FBI Race Matters link – Forms of Censorship in the Arts – LISTEN BACK TO THE FULL 1 HOUR SUNDAY BROADCASTS.
https://fbiradio.com/945fm/programs/race-matters/

Censorship in the arts has been rampant across our galleries, theaters, airwaves and screens. As the genocide devastates across Palestine in its seventh month, we witness sites of art-making cower away from speaking out and silencing artists who do. In this tumultuous and heartbreaking climate – how do we understand the role of the artist? Hear from artists Lux Eterna, Alissar Chidiac and Nicole Barakat unpacking this, creating an intergenerational chat on the need for artists to be vigilant witnesses and creative resistors. They’re part of an exhibition ‘Forms of Censorship’ at The Cross Art Projects gathering artists across forms and identity to query the culture of self-censorship.

Documenta 15 – Art and Offence
Indonesian Collective Taring Padi Reflects on the Controversy Over Their Art
Taring Padi Website – About Taring Padi
Dr Wulan Dirgantoro and Dr Elly Kent, on the controversy: We need to talk! Art, offence and politics in Documenta 15
Taring Padi Interview with Kate Brown, ‘We Take Ownership and Responsibility’
documenta fifteen – Taring Padi, Statement by Taring Padi on dismantling People’s Justice, 2022.

Notes

  1. The Hamas attack on Israel of 7 October 2023, killed around 1,200 soldiers and civilians and more than 200 were taken hostage. In retaliation, Israel has killed 35,000 overwhelmingly non-combatant civilians (over half children) and permanently disfigured over 70,000.
  2. In her report, ‘Anatomy of a Genocide’, written at the end of March, UN Special Rapporteur, Francesca Albanese, said that the Israeli military “intentionally killed” the seven World Central Kitchen aid workers in Gaza (including Australian Zomi Frankcom), to scare humanitarian relief donors and ensure the continued starvation of Palestinians. The killings happened a day after the ICJ’s second interim judgement. Israel has now closed all humanitarian access.
  3. The Committee to Protect Journalists claims at least 140 journalists and media workers have been killed. Many others are reported arrested, missing, or injured. After World Press Freedom Day (3 May) Israel legislated to shut down the local offices of Al Jazeera and implemented other media bans.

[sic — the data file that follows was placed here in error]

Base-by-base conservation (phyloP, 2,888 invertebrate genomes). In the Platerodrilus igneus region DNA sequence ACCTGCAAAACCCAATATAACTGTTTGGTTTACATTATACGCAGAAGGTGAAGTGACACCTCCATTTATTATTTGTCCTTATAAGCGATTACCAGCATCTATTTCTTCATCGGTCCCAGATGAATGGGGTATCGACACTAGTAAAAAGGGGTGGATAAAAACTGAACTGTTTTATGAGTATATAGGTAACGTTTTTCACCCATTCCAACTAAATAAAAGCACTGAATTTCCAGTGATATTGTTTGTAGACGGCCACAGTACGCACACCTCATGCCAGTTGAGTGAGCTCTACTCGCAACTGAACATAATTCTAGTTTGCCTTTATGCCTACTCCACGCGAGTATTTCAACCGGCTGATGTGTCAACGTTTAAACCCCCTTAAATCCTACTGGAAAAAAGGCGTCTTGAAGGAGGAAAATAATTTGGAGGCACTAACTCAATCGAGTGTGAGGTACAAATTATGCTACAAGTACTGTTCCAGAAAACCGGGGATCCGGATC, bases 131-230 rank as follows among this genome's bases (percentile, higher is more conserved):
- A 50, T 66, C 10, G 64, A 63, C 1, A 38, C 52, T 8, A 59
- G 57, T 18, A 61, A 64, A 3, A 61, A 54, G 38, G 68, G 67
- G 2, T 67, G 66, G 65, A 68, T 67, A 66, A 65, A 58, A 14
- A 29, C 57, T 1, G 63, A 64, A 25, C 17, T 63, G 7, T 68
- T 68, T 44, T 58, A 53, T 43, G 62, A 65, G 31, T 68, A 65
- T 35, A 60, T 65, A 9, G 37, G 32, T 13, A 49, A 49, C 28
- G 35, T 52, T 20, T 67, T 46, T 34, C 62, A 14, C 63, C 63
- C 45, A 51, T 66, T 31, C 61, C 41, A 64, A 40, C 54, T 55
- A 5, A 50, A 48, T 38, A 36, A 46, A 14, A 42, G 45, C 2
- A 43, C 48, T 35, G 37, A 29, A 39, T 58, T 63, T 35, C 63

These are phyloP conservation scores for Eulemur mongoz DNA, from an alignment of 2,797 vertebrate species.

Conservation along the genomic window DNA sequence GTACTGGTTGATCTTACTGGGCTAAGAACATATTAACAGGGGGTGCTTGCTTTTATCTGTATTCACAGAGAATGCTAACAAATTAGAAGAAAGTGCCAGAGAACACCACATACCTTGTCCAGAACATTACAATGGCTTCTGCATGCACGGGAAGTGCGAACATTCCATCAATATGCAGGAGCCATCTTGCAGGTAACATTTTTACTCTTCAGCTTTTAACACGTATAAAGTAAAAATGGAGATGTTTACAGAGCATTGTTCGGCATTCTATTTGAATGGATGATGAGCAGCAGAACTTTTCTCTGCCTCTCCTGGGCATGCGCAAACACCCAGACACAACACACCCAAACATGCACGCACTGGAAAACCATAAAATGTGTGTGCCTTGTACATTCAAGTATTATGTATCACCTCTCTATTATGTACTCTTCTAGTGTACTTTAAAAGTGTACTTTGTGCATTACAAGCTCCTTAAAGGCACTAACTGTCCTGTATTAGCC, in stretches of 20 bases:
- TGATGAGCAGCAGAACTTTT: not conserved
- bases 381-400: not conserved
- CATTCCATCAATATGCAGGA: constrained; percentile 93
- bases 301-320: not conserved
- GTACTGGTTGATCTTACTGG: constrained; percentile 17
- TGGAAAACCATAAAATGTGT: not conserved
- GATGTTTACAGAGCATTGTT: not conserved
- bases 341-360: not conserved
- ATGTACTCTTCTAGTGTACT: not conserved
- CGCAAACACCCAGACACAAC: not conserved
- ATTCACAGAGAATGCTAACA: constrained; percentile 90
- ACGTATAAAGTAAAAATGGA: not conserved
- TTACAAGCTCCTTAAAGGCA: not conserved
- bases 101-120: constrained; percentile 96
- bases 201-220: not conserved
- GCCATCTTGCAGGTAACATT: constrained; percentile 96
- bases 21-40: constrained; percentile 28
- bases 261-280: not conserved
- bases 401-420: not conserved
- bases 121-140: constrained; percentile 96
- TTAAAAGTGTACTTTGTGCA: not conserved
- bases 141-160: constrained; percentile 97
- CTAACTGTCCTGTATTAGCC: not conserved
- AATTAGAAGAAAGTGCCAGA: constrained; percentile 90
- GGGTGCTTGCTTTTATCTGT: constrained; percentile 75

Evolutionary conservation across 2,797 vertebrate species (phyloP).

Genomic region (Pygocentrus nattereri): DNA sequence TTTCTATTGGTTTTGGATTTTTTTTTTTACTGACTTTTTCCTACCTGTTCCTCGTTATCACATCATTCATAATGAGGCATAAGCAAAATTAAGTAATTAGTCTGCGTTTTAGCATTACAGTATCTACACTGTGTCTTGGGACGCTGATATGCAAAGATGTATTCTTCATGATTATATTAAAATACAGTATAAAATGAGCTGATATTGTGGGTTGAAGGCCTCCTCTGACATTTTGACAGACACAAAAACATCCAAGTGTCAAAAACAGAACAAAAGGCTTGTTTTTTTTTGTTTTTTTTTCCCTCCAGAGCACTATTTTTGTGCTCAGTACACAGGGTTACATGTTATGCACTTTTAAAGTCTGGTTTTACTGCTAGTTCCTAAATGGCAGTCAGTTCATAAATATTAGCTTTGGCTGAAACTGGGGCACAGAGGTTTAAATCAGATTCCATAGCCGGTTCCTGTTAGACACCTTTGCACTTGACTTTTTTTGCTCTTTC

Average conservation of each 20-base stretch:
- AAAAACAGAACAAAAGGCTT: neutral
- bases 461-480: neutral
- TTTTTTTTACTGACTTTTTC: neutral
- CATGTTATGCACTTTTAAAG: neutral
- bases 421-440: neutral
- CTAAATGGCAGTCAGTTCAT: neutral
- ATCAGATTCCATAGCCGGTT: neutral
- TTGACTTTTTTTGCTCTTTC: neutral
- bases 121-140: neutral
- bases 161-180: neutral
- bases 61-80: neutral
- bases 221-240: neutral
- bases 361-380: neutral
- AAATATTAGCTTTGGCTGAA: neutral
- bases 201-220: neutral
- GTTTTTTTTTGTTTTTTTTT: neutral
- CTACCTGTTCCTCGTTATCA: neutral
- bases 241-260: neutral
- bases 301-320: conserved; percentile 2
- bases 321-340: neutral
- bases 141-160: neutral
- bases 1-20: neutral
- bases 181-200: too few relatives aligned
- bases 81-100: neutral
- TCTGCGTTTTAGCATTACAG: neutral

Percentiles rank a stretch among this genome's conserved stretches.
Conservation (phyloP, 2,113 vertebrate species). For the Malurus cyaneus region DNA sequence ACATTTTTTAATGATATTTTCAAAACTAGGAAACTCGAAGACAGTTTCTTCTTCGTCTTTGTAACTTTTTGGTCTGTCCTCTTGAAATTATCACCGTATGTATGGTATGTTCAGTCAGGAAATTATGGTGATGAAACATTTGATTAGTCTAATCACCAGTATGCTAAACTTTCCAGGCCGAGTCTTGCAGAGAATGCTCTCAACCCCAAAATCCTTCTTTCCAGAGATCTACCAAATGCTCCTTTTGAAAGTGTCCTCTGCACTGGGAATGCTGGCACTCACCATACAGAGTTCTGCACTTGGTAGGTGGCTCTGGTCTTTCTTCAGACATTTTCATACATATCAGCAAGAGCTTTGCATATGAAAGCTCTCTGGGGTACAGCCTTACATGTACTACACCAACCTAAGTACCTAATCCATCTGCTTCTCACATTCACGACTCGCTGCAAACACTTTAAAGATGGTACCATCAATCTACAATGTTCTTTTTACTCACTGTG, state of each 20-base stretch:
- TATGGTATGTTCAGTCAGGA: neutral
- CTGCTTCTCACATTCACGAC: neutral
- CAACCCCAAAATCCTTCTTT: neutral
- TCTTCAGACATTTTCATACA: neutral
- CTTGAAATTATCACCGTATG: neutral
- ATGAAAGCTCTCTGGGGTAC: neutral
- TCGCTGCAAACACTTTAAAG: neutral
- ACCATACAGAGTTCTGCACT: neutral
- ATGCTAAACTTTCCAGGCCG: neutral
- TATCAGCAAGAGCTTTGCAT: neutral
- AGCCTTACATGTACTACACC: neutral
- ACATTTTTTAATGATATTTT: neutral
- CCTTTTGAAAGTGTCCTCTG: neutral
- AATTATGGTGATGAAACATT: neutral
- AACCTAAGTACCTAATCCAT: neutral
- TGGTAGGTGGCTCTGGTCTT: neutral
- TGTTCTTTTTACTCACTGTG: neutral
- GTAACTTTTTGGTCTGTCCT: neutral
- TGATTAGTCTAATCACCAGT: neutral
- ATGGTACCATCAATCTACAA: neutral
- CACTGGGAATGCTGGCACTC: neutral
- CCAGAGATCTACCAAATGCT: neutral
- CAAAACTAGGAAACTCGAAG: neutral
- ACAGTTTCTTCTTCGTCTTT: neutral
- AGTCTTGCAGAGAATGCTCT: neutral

4. In 2003, then NSW Premier Bob Carr established the Migration Heritage Centre in the Premier’s Department then relocated to the Powerhouse at a time when crime was being racialised as ‘Middle Eastern’. Meanwhile from 1998-2004, the museum’s Wattan Project (land of which the heart is most fond) was partnering with diverse Arab Australian communities to build innovative exhibitions and programs to counter racial profiling. The Wattan project officer assisted the museum’s curator of Treasures of Palestine, but the museum director’s office called the shots.
  5. Treasures of Palestine censorship story: Australian Jewish News, 17 and 24 October 2003, ABC Radio Lateline, 17 November & The World Today, 18 November, The Australian, 10 December 2003, City Hub, January 2004.
  6. Ali Kazak, 6 February 2024, see full story: https://johnmenadue.com/a-pro-israel-policy-will-become-electoral-poison-for-labor
  7. Crikey, 13 March 2014.
  8. Crikey, 7 December 2023, Ben Eltham and Jessi Ryan note, “The political economy of the emerging division is also instructive. The pro-Israel lobby in Australia is well-resourced and highly connected.”
  9. De-platformed artists: Candice Breitz in Berlin, Ai Weiwei’s show at Lisson Gallery, London, Mike Parr (Anna Schwartz Gallery cancelled Parr’s representation), US-Palestinian artists Samia Halaby and Jumana Manna had museum shows cancelled, El Museo del Barrio New York (artists op cit). Selected from many examples, all cases share a pattern of censorship carried out through indirect measures (disinvitation, cancellation, or withdrawal of funding or space). Not included are those in media and education who have lost their jobs because of organised campaigns.
  10. The Conversation, 15 March 2024, by Cherine Fahd. The 12 rejected are: Ali Jadallah, Amr Khaled, Ashraf Abu Amra, Ayman Al Gedi, Fadi Alwhidi, Fatima Shbair, Hamza Al Dahdooh, Mahmoud Bassam, Mahmud Hams, Mohamed Al-Masri, Mohammed Zaanoun, Momen Sameer.
  11. Artforum published an online letter calling for a ceasefire in Gaza and Palestinian liberation on 19 October 2023. (The letter also appeared in e-flux and Hyperallergic.) In Australia an Open letter was published in Overland and re-circulated by National Association for the Visual Arts and elsewhere. Artists for Palestine (A4Pal), Letter of Petition to the Board of Directors of Australian Contemporary Arts Organisations. All except 4A and NCCA, are substantially funded by the Commonwealth.
  12. Nelson Mandela, 1997, cited in Al Jazeera, ‘Unpack the past: Mandela, the keffiyeh and South Africa’s Palestine embrace’, 5 December 2023.
  13. Clearly unions and students are alert to Antony Lowenstein’s investigative writing in ‘The Palestine Laboratory. How Israel exports the technology of occupation around the world’ (2023), a work that meticulously tracks the global sale of “battle-proven” weapons, surveillance equipment and drones (usually to authoritarian regimes) that help Israel maintain its illegal occupation and blockade of Gaza. The Telegraph, London, 12 April 2024, Paul Nuki claims the Israeli drone makers now investigate the murder of the WCK Seven.